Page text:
What is flexible sigmoidoscopy?

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Healthcare providers may suggest a flexible sigmoidoscopy for colorectal cancer screening. A flexible sigmoidoscopy is recommended for people at risk for colorectal cancer every five years. Doctors use a flexible, lighted tube (sigmoidoscope) to look at the interior walls of the rectum and part of the colon.
A flexible sigmoidoscopy is a procedure that allows for a close check of the lining of the rectum and part of the colon. It checks the lower one-third of the colon, while colonoscopy views the entire colon.

Medicine for relaxation is not usually needed for a flexible sigmoidoscopy. During the test, if an area needs to be looked at more closely, a sample of the colon lining will be taken (biopsy) for testing. Polyps are not removed with this test. The test takes 10 to 15 minutes. You will be told when you can eat and be active.
Flexible sigmoidoscopy lets your doctor examine the lining of the rectum and a portion of the colon (large intestine) by inserting a flexible tube about the thickness of your finger into the anus and slowly advancing it into the rectum and lower part of the colon.
A flexible sigmoidoscopy is a test in which the doctor looks at part of the colon and rectum with a sigmoidoscope – a flexible, lighted tube about the thickness of a finger with a small video camera on the end. It is inserted through the rectum and into the lower part of the colon. Images from the scope are viewed on a display monitor.
 
Using the sigmoidoscope, your doctor can view the inside of the rectum and part of the colon to detect (and possibly remove) any abnormality. Because the sigmoidoscope is only 60 centimeters (about 2 feet) long, the doctor is able to see the entire rectum but less than half of the colon with this procedure.

Sigmoidoscopy is a diagnosic procedure that allows the physician to examine the lower part of the large intestine -- the rectum and bottom two feet of the colon. It is helpful in identifying the causes of diarrhea, abdominal pain, constipation, abnormal growths and bleeding. A thin, flexible tube is inserted into the large intestine through the rectum. The tube has a tiny light and camera at its end that is connected to a TV monitor, allowing the doctor a good view of this part of the large intestine. If necessary, the doctor may take a small tissue sample (biopsy) from the lining of the intestine to look at later under a microscope.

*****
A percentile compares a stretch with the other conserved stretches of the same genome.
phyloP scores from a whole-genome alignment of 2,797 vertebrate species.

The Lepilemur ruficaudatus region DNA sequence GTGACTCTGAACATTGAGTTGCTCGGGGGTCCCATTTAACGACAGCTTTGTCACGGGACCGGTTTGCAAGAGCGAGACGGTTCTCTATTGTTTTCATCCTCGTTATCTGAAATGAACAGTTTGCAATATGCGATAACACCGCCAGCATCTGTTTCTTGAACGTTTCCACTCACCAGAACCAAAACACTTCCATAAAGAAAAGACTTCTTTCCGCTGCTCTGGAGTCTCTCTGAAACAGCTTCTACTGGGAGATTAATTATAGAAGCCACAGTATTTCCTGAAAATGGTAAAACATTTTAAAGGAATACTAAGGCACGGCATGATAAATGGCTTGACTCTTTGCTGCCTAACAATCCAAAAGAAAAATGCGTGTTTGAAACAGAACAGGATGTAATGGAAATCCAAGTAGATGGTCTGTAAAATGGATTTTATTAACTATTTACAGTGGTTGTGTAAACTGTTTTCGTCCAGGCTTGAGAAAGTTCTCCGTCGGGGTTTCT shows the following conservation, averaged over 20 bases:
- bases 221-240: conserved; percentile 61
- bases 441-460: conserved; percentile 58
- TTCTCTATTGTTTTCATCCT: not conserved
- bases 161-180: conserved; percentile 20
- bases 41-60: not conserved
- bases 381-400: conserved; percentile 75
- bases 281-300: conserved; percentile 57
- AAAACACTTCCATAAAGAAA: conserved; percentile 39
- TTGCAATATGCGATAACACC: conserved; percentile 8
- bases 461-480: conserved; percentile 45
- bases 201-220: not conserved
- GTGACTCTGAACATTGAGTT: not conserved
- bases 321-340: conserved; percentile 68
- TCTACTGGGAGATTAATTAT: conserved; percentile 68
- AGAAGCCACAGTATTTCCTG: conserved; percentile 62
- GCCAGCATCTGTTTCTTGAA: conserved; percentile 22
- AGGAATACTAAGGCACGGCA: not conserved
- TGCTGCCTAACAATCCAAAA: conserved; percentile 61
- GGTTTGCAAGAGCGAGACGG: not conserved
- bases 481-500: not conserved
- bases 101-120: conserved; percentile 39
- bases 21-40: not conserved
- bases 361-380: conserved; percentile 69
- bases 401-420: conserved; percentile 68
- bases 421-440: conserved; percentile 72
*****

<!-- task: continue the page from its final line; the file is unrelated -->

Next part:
A sigmoidoscopy typically takes 5-10 minutes, requires only an enema for preparation, and can be done without sedation. Patients may experience some cramping and discomfort during this procedure.

 

Physicians may also couple a sigmoidoscopy with another procedure known as a double-contrast barium enema. With this, barium is infused into the rectum via an enema tube and an x-ray is taken of the area. The barium helps produce a clearer, more detailed x-ray of the area.

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Important: This content reflects information from various individuals and organizations and may offer alternative or opposing points of view. It should not be used for medical advice, diagnosis or treatment. As always, you should consult with your healthcare provider about your specific health needs.